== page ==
Nature Game for Kids: Snacking with Animals

Feb 25, 2015

This far, we have been fortunate enough to avoid battles over eating with our toddler. His appetite was on par with his curiosity when it came to trying new foods, and he soon started sharing meals with us, without much trouble. Still, there were certain ingredients that were often found in our food that he avoided. Like carrots. Boiled or raw, carrots found no favour.

Then we built a snowman outside this winter, and I showed my son how a carrot can become a snowman's nose. Well! He has never forgotten it, and has taken to requesting a carrot for his snack.

This story was my inspiration for a simple game that could encourage children to try new foods, while teaching a few facts about eating habits from the animal world. Many toddlers show interest in animals, and my son is no exception. To encourage his interest, we gathered a variety of different toy animals, and he tended to them dutifully, bathing with a whale in the evenings and sharing an occasional cookie with a gorilla. He loved feeding the animals! And this game was all about feeding.

Preparing the Game

1. In preparation for the game,  I first checked what was in the pantry and fridge. Nuts, carrots, apples, strawberries, milk... our afternoon snack.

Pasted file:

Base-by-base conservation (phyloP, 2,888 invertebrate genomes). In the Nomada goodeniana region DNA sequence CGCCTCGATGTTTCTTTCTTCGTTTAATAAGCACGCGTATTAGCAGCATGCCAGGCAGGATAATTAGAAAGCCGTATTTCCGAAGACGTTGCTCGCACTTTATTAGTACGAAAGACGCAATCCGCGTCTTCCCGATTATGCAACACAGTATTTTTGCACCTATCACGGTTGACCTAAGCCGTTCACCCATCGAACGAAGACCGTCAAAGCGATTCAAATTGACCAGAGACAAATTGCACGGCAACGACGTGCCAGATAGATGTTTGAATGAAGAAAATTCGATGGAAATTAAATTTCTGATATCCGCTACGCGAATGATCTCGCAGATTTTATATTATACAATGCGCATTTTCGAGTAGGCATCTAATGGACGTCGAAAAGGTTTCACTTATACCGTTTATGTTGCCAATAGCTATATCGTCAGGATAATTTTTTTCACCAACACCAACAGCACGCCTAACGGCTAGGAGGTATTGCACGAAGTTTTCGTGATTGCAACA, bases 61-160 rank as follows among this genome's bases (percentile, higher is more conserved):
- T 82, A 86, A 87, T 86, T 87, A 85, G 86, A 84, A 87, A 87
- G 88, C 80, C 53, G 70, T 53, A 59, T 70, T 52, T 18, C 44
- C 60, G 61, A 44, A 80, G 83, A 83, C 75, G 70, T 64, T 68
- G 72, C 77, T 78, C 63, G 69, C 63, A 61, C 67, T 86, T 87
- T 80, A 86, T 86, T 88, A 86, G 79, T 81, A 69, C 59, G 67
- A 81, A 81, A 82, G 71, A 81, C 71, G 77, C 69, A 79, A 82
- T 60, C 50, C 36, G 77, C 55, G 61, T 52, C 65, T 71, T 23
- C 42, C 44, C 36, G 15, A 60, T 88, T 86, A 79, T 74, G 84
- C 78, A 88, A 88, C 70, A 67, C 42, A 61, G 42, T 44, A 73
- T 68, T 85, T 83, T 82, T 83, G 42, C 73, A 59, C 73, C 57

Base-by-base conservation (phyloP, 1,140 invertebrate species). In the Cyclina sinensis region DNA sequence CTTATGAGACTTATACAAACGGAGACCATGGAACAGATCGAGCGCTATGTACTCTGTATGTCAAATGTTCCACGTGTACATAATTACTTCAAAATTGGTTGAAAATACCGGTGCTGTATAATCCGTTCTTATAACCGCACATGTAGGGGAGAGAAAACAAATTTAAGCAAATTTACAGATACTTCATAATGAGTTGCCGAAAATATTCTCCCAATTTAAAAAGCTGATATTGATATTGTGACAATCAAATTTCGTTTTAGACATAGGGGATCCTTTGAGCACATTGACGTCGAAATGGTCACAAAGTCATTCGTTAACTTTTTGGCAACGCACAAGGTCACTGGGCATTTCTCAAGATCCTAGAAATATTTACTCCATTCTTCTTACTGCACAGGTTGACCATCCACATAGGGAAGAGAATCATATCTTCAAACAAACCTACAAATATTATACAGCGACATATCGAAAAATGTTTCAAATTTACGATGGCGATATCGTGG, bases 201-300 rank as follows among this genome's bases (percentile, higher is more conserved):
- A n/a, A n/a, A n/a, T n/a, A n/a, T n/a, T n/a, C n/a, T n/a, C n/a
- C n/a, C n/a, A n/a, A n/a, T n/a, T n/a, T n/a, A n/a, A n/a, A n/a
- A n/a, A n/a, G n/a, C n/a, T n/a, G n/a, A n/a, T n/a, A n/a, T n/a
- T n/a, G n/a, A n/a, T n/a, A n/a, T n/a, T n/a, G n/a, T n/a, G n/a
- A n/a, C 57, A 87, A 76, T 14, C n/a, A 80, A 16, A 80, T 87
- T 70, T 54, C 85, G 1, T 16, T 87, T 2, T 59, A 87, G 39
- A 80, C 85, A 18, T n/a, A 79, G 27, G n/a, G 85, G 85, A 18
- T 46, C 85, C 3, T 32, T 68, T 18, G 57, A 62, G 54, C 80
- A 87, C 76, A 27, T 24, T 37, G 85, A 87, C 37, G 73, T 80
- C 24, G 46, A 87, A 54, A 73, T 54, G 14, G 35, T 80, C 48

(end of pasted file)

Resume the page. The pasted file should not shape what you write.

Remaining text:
2. Instead of putting food on a plate, I arranged everything on a white sheet of paper. On the other side of the sheet, I chose to put one toy animal that eats nuts, one that eats carrots, one that eats apples, and so on. Five types of food, and five animals. Be careful to avoid perpetrating misconceptions. My primary candidate for a carrot was a rabbit, but having double-checked, I found out that carrots are a treat for pet rabbits only, and it is not recommended to give them many carrots at all. The staple of their diet is hay, which was not on our snack menu.
3. As the last step, I took a marker and made a labyrinth-like line that went from the animal to its favourite snack. Whoa, I liked puzzling over such labyrinths when I was a kid! Now, I finally got to making one.

These three steps only add a few minutes to preparing a snack!

Playing the Game

Following the lines, the child can find a snack for each animal. With older children, this game can encourage a talk about carnivorous, herbivorous and omnivorous animals. Ask them whether they know any other animals that may be interested in this particular food. Discuss what else these animals eat.
As for younger children, they will simply delight in demonstrating how their toys can eat. A ferocious “Um-num-num!” is my son's idea of a robin eating a strawberry. And of course, he couldn't help but assist in devouring the berry.

Article Author Liska Myers
Liska Myers

When not constructing lego towers and measuring the depth of puddles with her son, Liska likes to work on toys for him. Her blog Adventure in a Box is a collection of ideas on how to fill a playroom with unique homemade toys: build a fairy tree house, cut shadow puppets, give a makeover to old wooden blocks and so on. Liska also enjoys reading, painting, and exploring outdoors. You can follow her family's life and adventures on her blog, Facebook and Instagram.

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